Has Poppy Day become too dominant?

Yes, it’s a kind of moral/Daily Mail coersion in which you’re appended to someone elses agenda.

It ends up with Minutes Silences in shopping malls and football matches for economic mercenaries like Ken Bigley.

In Canada I’ve had various direction on that. Default seems to be two weeks before 11 Nov, sometimes it’s beginning on 1 Nov. This year the chief warrant officer who sets the dress said to start on 30 October. Rule is everybody wears one; I’ve got one on each layer (jacket, sweater, shirt, etc.).

I’ve had trouble getting them the last few years; the sellers used to be seemingly ubiquitous. In fact so far the only place I’ve seen them is in the CANEX (general military convenience shop), where there’s just a donation box next to the cash register. I was only able to comply with the dress direction because I keep my poppies from year to year.

I suspect this is in part because of declining membership in the Royal Canadian Legion – the WWI vets are all gone, and the WWII vets are in their eighties at this point. There are of course younger members, but fewer in number I suspect than from the big wars. I’ve certainly seen the number of Legionnaires at Remembrance day services fall by much more than 50% in the last 15 years or so.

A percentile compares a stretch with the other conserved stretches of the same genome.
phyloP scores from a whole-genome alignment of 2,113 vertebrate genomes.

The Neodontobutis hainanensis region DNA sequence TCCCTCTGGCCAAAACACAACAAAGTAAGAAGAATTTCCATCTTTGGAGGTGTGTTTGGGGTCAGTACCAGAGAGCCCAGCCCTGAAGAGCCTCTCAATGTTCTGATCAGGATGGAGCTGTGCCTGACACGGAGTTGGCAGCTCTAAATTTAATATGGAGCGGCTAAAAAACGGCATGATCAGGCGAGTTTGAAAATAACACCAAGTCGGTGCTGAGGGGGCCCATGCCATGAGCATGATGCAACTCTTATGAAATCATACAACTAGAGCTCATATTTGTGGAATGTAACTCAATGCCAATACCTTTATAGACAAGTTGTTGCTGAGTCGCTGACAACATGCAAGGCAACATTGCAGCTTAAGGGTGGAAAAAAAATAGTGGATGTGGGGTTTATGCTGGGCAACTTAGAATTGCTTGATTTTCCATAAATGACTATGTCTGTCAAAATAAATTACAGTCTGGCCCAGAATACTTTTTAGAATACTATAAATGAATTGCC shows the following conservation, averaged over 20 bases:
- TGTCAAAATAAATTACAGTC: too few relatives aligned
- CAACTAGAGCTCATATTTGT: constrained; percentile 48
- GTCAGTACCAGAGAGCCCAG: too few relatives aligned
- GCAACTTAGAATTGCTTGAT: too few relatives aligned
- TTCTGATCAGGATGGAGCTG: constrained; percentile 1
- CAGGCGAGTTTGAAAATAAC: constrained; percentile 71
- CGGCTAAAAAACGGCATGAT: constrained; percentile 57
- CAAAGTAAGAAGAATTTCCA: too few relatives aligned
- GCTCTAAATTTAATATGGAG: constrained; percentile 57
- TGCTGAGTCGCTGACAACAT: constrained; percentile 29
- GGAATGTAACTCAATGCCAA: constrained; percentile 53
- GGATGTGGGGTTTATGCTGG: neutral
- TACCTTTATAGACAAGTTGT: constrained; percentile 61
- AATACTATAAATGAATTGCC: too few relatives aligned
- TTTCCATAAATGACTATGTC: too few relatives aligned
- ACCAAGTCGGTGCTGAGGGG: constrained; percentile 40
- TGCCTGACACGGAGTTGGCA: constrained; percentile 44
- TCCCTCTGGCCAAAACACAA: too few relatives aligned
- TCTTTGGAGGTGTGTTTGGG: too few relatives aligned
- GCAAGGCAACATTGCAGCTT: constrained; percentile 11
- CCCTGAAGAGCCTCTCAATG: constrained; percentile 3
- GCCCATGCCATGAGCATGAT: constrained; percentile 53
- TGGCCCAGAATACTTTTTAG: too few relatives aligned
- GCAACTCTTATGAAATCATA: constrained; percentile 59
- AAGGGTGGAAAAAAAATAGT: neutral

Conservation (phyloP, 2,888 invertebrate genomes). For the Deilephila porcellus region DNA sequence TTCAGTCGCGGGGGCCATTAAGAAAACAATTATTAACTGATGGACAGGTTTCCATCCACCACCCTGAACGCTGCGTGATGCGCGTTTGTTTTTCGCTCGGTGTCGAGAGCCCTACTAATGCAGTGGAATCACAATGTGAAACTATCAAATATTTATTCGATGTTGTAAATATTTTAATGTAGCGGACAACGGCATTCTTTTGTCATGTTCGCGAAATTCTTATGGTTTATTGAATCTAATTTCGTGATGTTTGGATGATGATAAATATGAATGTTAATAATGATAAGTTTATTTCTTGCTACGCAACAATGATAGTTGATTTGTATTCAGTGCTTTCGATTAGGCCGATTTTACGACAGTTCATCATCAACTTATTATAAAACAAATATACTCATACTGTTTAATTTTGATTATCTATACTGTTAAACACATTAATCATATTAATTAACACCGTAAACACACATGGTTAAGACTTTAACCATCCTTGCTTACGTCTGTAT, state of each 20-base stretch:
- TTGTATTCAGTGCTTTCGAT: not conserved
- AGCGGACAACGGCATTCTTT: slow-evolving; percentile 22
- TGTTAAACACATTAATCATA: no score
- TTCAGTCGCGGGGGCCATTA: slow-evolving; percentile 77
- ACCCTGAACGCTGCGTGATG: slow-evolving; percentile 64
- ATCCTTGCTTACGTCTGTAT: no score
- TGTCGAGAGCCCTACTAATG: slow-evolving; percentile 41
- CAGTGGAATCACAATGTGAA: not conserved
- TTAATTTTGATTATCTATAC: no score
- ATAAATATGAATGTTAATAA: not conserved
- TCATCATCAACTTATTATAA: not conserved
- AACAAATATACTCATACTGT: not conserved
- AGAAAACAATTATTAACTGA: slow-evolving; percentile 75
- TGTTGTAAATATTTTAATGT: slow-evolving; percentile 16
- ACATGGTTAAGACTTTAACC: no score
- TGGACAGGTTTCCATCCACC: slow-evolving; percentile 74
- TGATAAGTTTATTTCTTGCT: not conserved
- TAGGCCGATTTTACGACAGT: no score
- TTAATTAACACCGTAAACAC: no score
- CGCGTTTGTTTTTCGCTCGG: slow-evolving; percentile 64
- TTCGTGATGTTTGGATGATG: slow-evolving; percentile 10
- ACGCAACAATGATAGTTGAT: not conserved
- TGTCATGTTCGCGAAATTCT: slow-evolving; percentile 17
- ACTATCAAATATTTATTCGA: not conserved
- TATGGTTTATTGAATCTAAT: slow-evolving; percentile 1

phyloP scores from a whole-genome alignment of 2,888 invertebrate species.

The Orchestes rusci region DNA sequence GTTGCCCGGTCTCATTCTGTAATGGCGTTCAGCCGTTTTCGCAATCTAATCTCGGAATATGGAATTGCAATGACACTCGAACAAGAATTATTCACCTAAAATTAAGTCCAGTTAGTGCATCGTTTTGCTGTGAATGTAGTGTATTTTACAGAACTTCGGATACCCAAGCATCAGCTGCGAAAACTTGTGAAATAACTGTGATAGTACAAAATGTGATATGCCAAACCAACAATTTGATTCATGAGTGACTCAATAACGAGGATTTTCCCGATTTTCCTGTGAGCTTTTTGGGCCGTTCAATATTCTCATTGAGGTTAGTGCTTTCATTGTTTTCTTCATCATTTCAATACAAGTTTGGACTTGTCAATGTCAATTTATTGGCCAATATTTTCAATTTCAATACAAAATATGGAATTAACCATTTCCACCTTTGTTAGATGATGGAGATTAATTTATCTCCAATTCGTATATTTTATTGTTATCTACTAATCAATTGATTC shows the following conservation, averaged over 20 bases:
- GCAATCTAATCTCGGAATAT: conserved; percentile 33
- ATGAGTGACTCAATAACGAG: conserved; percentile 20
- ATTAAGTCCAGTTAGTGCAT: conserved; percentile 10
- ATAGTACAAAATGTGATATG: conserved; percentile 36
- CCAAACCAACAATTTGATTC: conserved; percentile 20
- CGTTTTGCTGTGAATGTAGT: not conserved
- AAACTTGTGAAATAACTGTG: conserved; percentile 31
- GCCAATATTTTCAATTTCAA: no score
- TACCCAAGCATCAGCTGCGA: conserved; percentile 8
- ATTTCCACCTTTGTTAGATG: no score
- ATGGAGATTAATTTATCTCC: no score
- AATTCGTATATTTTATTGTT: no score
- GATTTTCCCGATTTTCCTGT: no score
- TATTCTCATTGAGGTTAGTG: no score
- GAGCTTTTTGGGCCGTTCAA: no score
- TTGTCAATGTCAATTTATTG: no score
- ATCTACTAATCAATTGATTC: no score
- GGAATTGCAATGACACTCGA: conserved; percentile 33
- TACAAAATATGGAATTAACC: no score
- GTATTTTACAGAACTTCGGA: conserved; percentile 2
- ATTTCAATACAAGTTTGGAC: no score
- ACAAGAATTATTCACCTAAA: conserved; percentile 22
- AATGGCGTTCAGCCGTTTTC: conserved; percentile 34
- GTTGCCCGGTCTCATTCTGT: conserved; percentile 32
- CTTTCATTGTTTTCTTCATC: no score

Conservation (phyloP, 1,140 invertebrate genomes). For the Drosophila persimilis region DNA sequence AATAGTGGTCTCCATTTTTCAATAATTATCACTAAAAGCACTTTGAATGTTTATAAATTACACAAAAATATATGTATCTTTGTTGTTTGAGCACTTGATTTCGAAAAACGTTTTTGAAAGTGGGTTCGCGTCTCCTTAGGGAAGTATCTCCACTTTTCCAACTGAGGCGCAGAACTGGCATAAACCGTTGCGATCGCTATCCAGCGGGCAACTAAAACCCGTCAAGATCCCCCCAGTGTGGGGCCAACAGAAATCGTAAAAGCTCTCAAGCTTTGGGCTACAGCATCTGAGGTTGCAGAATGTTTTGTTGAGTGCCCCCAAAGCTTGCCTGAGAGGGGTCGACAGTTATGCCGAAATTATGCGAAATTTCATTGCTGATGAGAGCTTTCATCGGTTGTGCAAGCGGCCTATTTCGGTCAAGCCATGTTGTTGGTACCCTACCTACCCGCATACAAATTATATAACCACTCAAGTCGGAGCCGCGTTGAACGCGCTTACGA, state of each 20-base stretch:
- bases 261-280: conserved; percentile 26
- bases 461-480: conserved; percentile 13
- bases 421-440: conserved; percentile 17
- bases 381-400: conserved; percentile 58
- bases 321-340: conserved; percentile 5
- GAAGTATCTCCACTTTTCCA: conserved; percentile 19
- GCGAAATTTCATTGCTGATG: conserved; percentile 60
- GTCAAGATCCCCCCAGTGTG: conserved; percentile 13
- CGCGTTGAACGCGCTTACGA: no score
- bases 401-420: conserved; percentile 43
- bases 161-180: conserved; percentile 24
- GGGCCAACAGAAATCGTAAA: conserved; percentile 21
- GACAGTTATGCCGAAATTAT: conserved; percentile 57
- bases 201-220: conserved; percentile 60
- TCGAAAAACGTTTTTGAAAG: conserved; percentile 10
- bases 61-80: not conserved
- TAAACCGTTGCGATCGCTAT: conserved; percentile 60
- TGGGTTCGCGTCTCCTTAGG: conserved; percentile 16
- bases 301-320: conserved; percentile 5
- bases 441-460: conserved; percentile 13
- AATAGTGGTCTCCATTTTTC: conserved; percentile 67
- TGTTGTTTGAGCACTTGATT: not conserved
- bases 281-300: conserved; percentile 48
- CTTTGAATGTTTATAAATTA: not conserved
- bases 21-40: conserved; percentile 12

Ok Watch me make a fool of myself as I speak from memory of my highschool history and english classes…

In New Zealand poppies are typically worn on ANZAC day which is 25th April. The week leading up to ANZAC day is the week poppies would normally sell - and yes it’s de rigeour (sp?) for all public figures to wear a poppy on hte 25th. Its also a public holiday and we have many formal ceremonies to remember the war dead.

ANZAC stands for the Australia (and) New Zealand Army Corps, or in other words “those damn colonialists” as they were no doubt referred to as during WW1

The above is pretty straight forward - now for me making a fool…